Bitten By a Bulldog Engine

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As a physician assistant in a small, mixed farming and manufacturing town in formerly rural North Carolina, my job in the emergency department is to treat minor illnesses and injuries. Seemingly, there was nothing unusual about the chart I picked up about a year ago which said, ‘Crush injury-index finger.’ Car doors, hammers, farm implements, and various industrial machines can and do inflict minor to major injuries on body parts, especially fingers. I walked into the exam room and met a young man in overalls who had obviously been working on the farm, judging from the dirt and grease present. Again, not too unusual, we don’t expect formal attire in the ED, it’s definitely a come-as-you-are type place.

I began my exam as usual by introducing myself and asking what happened. ‘I got my finger caught in my Bulldog,’ the young man said.

‘Did he bite you, or did you get your finger caught in his chain?’ I asked. He then explained that he had a hit and miss engine which was a Bulldog, and he had had the misfortune of getting his index finger caught in the gears.

Now even though I grew up on a farm, the era of the hit and miss engine was long gone by the time I came along. I was not completely ignorant, however, since I recalled the old-timers talking about hit and miss engines many years ago up at the general store when it was the evening meeting place of the community. And I do remember an abandoned cotton gin where a huge, single cylinder engine with flywheels at least five feet in diameter sat on a concrete foundation. My uncle tells me it was a crude oil engine and was hauled off for scrap some forty years ago. But these are stories for another time. Back to the Bulldog.

The finger was pretty well mangled and could only be cleaned, trimmed of crushed tissue and sutured. Fortunately, an x-ray revealed no broken bones. As I was suturing, the young man told me he would have the Bulldog on display at the Pumpkin Center Tractor Pull and Antique Engine Show the following day. I went to the show the next morning and he graciously showed me his engine. There was also a drag saw, grist mill, and several water pumps, all hooked to hit and miss engines! And, of course, the usual assortment of antique iron just chugging along, making that great sound and smelling of smoke and warm oil. The big engine of the show was a 20 horsepower hunk of iron mounted on a dedicated trailer. I don’t remember the make, but was very impressed with it and all the other engines and tractors.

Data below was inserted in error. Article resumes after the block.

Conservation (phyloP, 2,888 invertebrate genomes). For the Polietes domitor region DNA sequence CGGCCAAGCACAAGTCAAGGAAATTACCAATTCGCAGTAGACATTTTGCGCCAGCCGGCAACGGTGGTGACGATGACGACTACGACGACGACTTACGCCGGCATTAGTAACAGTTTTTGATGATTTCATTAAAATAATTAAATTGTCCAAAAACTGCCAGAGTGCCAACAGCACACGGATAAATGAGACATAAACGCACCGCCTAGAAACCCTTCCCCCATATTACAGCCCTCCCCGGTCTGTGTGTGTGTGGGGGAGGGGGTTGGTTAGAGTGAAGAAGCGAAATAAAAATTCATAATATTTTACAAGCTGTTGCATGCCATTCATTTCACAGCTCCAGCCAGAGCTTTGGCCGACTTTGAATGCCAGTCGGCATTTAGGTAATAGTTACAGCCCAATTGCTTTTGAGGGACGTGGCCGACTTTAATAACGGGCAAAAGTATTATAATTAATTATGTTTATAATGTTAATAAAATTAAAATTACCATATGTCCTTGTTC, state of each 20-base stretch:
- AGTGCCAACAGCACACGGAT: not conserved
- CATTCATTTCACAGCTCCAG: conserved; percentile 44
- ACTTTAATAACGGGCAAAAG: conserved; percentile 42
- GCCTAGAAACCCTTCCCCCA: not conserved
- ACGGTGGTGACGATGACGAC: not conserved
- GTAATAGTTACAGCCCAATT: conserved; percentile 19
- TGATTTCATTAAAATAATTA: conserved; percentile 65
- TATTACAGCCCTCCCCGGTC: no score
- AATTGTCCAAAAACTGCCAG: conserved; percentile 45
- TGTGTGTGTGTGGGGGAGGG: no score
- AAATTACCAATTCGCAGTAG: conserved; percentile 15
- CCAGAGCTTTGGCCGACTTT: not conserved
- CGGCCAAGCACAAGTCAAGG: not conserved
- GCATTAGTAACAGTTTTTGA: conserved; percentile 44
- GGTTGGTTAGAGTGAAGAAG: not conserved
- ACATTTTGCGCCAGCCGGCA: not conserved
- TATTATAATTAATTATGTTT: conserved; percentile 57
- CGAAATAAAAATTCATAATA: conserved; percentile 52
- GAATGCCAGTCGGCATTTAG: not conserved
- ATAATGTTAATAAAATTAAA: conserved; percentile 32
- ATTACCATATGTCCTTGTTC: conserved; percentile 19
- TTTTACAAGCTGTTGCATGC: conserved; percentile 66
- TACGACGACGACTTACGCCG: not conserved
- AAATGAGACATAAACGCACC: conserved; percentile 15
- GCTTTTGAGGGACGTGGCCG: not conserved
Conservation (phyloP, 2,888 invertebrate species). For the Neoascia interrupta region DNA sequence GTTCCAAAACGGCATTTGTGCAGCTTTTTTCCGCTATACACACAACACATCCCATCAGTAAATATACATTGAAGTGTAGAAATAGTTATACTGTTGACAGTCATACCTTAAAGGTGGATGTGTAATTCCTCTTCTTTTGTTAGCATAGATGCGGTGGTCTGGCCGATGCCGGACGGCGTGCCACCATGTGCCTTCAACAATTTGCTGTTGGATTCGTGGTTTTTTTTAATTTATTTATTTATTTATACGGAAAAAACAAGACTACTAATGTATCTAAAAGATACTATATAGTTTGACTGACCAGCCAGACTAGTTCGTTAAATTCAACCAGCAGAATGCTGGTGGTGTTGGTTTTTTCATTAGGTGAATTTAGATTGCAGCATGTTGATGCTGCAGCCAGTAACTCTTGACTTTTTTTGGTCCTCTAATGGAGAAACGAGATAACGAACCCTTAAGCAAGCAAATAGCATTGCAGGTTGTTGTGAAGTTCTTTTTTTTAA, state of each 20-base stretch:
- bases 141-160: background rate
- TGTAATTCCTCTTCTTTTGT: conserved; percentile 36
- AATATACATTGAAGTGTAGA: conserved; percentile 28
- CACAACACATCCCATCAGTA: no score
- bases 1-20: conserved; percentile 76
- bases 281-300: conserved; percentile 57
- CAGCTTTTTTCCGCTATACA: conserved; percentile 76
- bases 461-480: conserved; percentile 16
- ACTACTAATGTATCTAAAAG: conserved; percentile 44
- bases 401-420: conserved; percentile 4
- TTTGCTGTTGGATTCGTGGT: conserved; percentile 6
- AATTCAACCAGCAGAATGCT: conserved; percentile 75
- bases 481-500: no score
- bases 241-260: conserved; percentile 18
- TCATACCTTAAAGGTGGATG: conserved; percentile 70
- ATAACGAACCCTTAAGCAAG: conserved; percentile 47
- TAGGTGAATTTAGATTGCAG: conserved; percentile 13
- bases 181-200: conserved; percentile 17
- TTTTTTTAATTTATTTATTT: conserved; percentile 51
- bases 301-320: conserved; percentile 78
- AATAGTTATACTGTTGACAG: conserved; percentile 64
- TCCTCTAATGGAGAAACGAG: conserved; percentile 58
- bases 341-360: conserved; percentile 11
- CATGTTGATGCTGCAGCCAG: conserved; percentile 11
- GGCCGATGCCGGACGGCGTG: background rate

You’ve probably guessed by now that my patient was not the only person bitten by the Bulldog that day. It’s been over a year now and only recently I have acquired an engine of my own, two to be specific. I figured if one was good, two might be even better. I was right. The first is an original 1? HP Economy E. Original means it had all seventy-nine years’ accumulation of grease and crud still intact. I cleaned it up and it has some patches of pink primer and even a little of the red overcoat hanging on. Despite tinkering and adjusting, it smokes and has some blowback with each power stroke. It has good compression though, and runs great. Like any antique, one can restore or one can leave almost a century of patina alone. This one stays as is.

The second engine is a 5 HP Economy E, which required an 800-mile trip to bring it to its new home in Cat Square. It is an older restoration, pretty well done and running well right now.

I had a great time corresponding with people throughout the country over the Internet, gathering information and ideas and suggestions about the problems encountered with these two engines. They were fairly minor compared to the stories of restorations I’ve read in GEM, but just enough to pose a challenge to a novice and with plenty of satisfaction when the problems were solved. Thanks to all of you who helped me. The gas engine set seems to be a congenial and helpful group.

The next step is only logical. Even though jobwise I’m pretty far removed from the machine shop or farm, I’ve always enjoyed anything greasy and mechanical. I think the challenge of a basket case engine restoration might keep me amused and occupied for a long time. After all, the pleasure of a job well done is directly proportional to the difficulties encountered. If it’s like most things in life, persistence and hard work is half the battle. So, if you have that old piece of rust that you’ve been thinking of getting rid of, drop me a line. Oh, and by the way, if your Bulldog bites you, I’ll fix it for you; I am pretty good at that!

Contact Larry E. Sain at 6800 Saintown Road Cat Square, North Carolina 28168, e-mail: sain@vnet.net

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